Winged Rail Car Rides on Air (May, 1939)
Winged Rail Car Rides on Air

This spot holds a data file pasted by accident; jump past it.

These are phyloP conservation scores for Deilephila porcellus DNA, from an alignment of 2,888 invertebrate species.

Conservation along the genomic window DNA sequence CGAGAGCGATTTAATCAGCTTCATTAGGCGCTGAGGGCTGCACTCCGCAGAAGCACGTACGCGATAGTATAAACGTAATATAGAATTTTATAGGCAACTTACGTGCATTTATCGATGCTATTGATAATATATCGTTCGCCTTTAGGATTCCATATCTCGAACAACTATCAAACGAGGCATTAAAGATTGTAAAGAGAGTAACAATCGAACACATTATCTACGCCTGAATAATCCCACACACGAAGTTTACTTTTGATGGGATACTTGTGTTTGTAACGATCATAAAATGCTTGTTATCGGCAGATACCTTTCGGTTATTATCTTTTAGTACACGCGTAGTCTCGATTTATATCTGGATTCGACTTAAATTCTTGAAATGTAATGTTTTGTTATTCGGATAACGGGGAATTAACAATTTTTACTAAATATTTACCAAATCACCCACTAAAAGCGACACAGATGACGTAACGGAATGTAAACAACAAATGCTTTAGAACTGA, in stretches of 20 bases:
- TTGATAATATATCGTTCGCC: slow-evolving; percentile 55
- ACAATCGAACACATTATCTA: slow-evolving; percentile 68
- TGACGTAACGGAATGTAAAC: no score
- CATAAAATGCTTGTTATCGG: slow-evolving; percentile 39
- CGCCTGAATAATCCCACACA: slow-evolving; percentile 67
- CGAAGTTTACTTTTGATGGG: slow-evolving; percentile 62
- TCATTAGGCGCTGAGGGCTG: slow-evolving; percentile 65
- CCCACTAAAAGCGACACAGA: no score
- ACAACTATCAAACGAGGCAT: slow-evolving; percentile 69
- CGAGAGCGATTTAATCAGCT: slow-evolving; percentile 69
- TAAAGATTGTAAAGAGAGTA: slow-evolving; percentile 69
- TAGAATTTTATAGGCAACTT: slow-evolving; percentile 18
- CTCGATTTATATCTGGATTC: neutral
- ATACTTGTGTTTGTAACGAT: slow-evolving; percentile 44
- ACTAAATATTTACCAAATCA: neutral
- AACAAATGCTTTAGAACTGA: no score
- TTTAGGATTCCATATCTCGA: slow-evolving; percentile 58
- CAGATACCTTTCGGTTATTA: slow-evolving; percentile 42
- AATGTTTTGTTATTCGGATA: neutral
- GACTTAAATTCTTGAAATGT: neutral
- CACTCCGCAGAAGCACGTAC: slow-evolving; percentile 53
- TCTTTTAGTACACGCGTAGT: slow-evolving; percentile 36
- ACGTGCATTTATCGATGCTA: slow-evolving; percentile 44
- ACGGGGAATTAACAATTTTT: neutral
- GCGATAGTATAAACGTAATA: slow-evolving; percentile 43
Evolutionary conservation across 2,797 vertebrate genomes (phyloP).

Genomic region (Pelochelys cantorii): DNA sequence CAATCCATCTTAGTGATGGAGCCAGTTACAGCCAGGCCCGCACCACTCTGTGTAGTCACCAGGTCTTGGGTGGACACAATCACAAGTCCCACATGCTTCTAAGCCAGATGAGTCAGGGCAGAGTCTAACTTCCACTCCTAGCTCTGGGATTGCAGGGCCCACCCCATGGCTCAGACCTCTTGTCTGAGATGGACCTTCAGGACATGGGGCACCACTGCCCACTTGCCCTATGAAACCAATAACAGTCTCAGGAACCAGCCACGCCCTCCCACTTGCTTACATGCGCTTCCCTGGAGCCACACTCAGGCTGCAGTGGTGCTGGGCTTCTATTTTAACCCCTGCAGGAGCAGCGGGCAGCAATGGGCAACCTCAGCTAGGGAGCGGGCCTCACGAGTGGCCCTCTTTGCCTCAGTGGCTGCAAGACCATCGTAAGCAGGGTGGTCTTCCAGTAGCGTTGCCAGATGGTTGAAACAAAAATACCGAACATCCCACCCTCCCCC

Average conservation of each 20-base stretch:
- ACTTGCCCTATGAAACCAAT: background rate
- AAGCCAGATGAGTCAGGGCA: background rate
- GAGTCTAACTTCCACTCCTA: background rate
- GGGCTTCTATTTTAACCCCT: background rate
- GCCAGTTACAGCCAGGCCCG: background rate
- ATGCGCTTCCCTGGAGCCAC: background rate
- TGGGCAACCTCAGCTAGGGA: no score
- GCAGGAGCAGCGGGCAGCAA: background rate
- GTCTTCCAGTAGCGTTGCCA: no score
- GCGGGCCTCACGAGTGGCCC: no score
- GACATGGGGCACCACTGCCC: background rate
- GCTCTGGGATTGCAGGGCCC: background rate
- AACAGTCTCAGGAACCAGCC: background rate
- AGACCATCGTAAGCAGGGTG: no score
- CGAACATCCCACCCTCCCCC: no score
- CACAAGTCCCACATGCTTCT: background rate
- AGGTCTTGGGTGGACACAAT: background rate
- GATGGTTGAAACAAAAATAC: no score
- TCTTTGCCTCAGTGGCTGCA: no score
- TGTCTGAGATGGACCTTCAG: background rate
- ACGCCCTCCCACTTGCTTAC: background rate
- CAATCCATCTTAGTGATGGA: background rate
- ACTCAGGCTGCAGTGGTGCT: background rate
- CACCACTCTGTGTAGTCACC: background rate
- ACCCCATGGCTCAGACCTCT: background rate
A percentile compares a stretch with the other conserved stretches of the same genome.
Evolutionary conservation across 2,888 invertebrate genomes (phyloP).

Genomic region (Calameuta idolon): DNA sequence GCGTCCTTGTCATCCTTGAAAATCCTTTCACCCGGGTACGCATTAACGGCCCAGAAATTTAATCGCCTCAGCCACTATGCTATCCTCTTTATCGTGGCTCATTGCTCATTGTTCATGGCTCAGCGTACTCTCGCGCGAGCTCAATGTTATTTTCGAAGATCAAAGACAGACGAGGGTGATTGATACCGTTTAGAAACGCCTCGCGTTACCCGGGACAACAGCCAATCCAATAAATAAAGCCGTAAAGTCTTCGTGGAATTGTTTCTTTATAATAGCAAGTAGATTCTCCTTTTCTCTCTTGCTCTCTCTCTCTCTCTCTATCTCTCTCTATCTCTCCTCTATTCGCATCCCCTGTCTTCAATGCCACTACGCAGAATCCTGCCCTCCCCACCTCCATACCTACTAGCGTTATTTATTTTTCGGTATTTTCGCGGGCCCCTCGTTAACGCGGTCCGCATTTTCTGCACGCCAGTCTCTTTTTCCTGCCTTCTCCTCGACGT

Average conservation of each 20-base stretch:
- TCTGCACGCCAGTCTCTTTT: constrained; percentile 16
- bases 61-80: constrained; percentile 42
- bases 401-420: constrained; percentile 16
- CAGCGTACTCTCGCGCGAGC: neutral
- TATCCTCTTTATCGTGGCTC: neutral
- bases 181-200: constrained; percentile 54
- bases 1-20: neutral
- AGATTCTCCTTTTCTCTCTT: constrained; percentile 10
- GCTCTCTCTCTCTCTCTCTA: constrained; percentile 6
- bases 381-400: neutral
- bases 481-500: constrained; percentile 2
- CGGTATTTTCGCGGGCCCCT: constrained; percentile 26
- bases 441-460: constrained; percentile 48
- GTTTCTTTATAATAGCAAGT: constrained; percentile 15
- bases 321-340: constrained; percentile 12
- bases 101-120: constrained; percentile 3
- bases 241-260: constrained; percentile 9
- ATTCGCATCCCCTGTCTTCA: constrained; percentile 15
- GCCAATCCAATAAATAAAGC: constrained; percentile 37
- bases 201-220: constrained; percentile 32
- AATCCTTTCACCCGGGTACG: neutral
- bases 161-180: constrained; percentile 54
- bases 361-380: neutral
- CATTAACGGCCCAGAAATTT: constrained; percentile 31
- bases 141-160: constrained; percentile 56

CAPTIVE airplanes with clipped wings would hurtle across country at more than six miles a minute, in a “flying-railway” system proposed by a European engineer. His scheme calls for a giant new type of streamline passenger car, having stubby wing surfaces and a body like the fuselage of an airplane. At low speeds, as in starting and stopping, the vehicle rolls along standard rails on flanged wheels at front and rear. Under full throttle, however, the whole front of the car rises from the track and, lifted by the wings, rides on air, so reducing friction that speeds up to 400 miles an hour may be attained. Retaining channels and rollers prevent the forward or “flying” end of the car from zooming dangerously high. Meanwhile the rear wheels, remaining in contact with the rails, continue to supply propulsive force from the vehicle’s Diesel power plant. Passenger seats are arranged in pairs on the double decks of the curious train, while the engineer-pilot sits high in the front of the vehicle in a special cockpit resembling that of a modern transport plane. The space required between tracks, to allow clearance for cars traveling in opposite directions, would be used as an express automobile highway.